Vanderbilt Commodores: Jordan Matthews Sets Record, Few Notice
On Saturday in College Station, a Southeastern Conference record was set, and most people probably didn’t notice. And that would be par for the course as it pertains to the career of Jordan Matthews.
The standout wide receiver for the Vanderbilt Commodores caught eight passes for 92 yards as the Commodores lost to the Texas A&M Aggies, 56-24. The main storyline of the game was A&M quarterback Johnny Manziel passing for 305 yards despite being in a sling earlier in the week.
However, despite Manziel’s heroics, it was Matthews setting the SEC record on this day. With his 92 receiving yards, he passed Terrence Edwards, former receiver for the Georgia Bulldogs, with 3,172 career receiving yards, the most in SEC history.
Think about that for a second. In the storied history of the nation’s most powerful football conference, no player has ever had more receiving yards than Matthews. And he’s still got at least four games remaining in his career.
If Matthews played for one of the SEC’s more popular schools, think about how much publicity this record might have gotten. If Matthews were a member of the Alabama Crimson Tide, the Florida Gators, the Georgia Bulldogs or the LSU Tigers, this story likely would have gained much more national attention. But Matthews plays for Vandy, and his team got thumped, so the record was merely an afterthought.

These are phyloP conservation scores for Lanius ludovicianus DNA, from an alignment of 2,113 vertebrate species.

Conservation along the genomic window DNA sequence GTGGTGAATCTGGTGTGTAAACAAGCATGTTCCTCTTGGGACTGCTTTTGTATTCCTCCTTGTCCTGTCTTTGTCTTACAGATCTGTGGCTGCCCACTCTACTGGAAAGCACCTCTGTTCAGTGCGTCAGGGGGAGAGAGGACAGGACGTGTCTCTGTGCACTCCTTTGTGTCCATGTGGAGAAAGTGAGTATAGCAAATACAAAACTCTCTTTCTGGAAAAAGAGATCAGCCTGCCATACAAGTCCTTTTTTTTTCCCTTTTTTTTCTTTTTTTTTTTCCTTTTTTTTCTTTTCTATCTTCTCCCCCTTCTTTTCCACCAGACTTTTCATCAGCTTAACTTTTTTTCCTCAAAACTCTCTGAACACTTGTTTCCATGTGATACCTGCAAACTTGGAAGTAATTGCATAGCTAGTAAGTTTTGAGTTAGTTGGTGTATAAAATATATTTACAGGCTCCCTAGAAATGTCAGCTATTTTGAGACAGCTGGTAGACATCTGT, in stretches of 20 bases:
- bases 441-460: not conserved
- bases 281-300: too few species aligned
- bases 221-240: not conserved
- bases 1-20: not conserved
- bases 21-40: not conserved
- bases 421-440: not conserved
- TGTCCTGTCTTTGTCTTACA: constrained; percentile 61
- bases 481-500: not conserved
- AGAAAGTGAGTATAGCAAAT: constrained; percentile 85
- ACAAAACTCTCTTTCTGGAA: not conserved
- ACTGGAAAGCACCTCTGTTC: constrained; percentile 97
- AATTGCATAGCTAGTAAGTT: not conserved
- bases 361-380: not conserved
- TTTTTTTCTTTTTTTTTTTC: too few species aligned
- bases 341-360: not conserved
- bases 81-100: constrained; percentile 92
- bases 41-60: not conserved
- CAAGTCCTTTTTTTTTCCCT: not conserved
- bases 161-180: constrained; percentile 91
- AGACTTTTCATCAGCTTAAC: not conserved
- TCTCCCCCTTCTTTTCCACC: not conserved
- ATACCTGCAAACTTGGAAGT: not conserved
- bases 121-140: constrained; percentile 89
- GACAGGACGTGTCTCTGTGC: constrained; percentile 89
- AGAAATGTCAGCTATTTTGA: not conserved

For the 2013 season, Matthews has 66 receptions for 890 yards and five touchdowns. His career high in receiving yards came last year, when he caught 94 passes for 1,323 yards, with eight touchdowns. If Vandy can make it to a third straight bowl game, Matthews may eclipse that record, and add to his SEC record. Not that anyone may notice.
Tim Letcher is a contributing writer for RantSports.com and a member of the Football Writers Association of America. Follow him on Twitter @TimLetcher , on Facebook or add him to your network on Google.
Mississippi State Must Overcome Unfamiliar Feeling
The Mississippi State Bulldogs face a situation this weekend that the program hasn't faced many times during its long history. Read More